By Jamie Stern
On Tuesday evening, May 26th, 2015, the Crystal Cove auditorium at UC Irvine filled with guests eager to visit with each other and enjoy the evening’s presentations. This was a very special event, because The Indo Project (TIP) was holding its Second Annual Lecture Series, titled, An Evening With TIP. The Indo Project gives special thanks to Ms. Henny Neys who partially sponsored the event. We could not have covered the expenses if not for her generosity, thus enabling us to host the Third Annual Lecture Series in 2016. Guests were treated to the first round of TIP TALKS featuring speakers Priscilla McMullen, Jamie Stern, and Dr. Inez Hollander. Watch the TIP TALKS presentation video HERE. TIP TALKS was filmed live in the Crystal Cove auditorium. Highlighted topics of the evening included TIP’s groundbreaking research, celebration of our community, and our urgent work to prevent the whitewashing of the Indo Dutch legacy in popular world culture; specifically the realm of Hollywood. These exciting topics were followed by the exclusive screening of The Railway Man, a highly moving film which shares a story that dovetails with our own. After the movie, a Q and A period was held with the audience given the opportunity to voice opinions, ideas, and feelings. It was a warm and supportive environment that may have even allowed for some healing. Exhilarated from the interactions, a raffle prize drawing was held. Congratulations to our raffle prize winners who took home one basket filled to the brim with Indo goodies and one gift certificate for spekkoek donated by Island Bunny Products. The evening came to a close in the reception room where guests enjoyed spekkoek, cookies, hot coffee and other Indo treats. It was a fun opportunity to mingle, take photos and chat with TIP staff.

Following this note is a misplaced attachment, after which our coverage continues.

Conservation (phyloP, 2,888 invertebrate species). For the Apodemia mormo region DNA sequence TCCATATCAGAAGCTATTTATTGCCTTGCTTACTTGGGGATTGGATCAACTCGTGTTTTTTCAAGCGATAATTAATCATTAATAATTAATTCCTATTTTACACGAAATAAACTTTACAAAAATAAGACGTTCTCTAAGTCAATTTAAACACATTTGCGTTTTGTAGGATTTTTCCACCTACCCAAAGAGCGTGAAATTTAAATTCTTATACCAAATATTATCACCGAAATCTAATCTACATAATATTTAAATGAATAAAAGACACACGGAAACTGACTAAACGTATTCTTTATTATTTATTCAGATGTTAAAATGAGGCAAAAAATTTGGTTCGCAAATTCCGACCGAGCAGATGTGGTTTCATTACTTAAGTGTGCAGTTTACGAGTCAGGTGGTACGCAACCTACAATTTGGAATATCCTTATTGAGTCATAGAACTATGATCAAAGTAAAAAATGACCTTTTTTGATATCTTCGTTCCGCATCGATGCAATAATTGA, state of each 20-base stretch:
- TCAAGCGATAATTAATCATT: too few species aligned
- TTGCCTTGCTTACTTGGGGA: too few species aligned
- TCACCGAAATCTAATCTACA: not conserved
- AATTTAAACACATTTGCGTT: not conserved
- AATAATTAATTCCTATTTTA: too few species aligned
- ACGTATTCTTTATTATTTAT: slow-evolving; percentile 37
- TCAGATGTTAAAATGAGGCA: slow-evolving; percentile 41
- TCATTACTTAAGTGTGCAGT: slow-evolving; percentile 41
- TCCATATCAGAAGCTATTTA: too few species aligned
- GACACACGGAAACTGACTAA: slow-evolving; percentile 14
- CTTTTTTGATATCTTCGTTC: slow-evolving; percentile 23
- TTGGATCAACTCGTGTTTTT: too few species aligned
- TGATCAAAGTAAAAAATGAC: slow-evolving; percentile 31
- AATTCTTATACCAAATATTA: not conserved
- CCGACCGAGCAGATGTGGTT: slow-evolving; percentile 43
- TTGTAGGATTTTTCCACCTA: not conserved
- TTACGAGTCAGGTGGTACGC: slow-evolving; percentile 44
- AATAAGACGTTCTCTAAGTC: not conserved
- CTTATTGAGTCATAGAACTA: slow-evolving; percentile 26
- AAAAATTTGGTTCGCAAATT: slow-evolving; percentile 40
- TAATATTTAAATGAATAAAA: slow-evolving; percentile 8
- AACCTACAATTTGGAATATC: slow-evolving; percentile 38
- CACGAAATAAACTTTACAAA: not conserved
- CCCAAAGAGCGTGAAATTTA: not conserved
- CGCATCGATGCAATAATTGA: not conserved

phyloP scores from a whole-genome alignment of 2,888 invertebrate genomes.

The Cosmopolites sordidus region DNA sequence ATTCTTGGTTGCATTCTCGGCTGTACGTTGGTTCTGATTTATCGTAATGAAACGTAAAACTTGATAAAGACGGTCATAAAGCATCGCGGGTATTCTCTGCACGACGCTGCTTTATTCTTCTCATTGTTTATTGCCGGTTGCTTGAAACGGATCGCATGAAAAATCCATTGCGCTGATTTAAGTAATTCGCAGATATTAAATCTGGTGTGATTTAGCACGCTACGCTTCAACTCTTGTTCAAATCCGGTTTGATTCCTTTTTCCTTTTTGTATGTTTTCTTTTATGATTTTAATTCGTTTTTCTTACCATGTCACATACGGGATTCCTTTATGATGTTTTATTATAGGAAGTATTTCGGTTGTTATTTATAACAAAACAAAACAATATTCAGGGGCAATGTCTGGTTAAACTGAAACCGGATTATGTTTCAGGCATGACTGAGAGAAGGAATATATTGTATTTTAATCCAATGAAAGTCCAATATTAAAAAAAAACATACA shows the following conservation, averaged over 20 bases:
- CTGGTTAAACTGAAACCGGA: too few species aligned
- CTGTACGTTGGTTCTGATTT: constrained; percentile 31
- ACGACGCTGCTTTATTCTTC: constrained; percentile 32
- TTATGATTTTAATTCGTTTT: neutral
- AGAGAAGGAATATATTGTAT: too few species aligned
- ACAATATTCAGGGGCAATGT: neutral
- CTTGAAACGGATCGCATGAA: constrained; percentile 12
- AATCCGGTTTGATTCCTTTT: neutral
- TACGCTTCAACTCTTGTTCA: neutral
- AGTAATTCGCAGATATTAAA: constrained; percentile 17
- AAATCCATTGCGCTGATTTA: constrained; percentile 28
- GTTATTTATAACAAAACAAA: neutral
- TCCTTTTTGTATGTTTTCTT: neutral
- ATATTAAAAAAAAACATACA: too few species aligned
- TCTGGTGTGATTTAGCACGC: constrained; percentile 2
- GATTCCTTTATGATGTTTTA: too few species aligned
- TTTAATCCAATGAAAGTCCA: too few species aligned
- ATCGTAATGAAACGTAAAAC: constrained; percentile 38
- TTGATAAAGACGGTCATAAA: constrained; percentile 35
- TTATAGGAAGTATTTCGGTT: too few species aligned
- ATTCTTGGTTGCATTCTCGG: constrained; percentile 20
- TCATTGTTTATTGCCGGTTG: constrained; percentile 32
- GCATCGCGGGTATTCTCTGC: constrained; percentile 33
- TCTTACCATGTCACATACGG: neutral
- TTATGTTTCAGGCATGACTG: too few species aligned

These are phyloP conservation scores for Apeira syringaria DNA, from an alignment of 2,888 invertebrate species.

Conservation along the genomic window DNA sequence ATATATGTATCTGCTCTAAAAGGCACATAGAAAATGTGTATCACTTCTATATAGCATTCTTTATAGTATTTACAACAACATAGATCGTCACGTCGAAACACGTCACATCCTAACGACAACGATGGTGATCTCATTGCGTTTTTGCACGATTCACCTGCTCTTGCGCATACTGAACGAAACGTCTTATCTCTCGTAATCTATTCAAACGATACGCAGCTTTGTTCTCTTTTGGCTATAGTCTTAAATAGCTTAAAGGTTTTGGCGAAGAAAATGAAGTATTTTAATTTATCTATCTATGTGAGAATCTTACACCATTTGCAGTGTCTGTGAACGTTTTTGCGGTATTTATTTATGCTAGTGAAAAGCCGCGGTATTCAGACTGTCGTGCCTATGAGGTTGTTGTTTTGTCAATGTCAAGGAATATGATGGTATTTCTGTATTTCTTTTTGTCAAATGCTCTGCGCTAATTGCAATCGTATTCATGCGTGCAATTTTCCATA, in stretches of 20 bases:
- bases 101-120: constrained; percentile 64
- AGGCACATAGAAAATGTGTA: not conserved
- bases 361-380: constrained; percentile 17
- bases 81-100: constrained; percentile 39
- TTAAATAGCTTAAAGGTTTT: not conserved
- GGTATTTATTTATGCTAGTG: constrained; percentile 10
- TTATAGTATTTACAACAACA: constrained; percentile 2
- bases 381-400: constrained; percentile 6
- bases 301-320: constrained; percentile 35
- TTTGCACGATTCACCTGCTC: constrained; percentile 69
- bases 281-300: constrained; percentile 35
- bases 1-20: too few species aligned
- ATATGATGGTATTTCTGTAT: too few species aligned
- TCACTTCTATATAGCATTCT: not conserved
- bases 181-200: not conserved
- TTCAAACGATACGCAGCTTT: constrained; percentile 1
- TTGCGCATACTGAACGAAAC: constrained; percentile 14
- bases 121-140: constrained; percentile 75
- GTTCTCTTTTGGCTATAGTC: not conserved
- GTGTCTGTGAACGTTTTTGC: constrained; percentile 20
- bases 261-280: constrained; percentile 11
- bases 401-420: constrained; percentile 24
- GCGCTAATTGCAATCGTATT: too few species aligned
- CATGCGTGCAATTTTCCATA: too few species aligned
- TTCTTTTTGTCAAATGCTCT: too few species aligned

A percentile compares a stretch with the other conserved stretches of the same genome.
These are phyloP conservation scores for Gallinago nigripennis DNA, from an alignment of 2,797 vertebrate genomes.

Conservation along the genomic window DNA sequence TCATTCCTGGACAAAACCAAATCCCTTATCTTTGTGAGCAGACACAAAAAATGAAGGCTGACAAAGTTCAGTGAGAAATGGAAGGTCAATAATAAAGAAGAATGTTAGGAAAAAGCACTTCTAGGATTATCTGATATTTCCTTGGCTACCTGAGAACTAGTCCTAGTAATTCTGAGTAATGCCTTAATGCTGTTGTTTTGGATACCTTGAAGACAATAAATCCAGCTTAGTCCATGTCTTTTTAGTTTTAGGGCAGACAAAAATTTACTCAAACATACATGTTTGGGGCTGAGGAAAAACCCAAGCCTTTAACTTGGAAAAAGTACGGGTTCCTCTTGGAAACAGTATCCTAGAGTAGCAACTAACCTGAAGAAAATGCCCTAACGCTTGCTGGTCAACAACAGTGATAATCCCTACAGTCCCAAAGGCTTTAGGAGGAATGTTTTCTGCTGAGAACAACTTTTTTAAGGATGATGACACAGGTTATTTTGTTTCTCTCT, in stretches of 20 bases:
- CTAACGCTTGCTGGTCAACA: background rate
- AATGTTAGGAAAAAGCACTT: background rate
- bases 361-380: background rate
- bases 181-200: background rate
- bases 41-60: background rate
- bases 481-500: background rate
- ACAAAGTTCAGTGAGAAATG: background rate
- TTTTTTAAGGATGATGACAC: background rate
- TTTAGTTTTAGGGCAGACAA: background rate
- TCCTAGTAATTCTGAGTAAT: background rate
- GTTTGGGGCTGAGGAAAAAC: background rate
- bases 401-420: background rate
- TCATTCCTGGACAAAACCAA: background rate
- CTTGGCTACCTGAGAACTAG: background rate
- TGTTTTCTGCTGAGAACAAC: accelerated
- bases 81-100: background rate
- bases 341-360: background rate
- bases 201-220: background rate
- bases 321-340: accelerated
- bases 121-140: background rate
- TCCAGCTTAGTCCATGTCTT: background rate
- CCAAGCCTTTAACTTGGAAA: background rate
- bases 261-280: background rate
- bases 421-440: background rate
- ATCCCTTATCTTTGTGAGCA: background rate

The slides used in the presentations can be accessed via the links below. To watch the presentation, click here. Transcripts from the presentation were typed up and appended to the end of this article.
Jamie Stern, M.A. — Indos Today: The Development of Our Present-day Geographical Portrait
Inez Hollander, Ph.D. — The Indo Dutch Fate at the 70th Anniversary of the Ending of WWII: Footnote or Legacy?
TRANSCRIPTS from the Presentations are below:
By Priscilla McMullen, President of The Indo Project (TIP)
TIP TALKS, May 26th, 2015 – UC Irvine, Irvine CA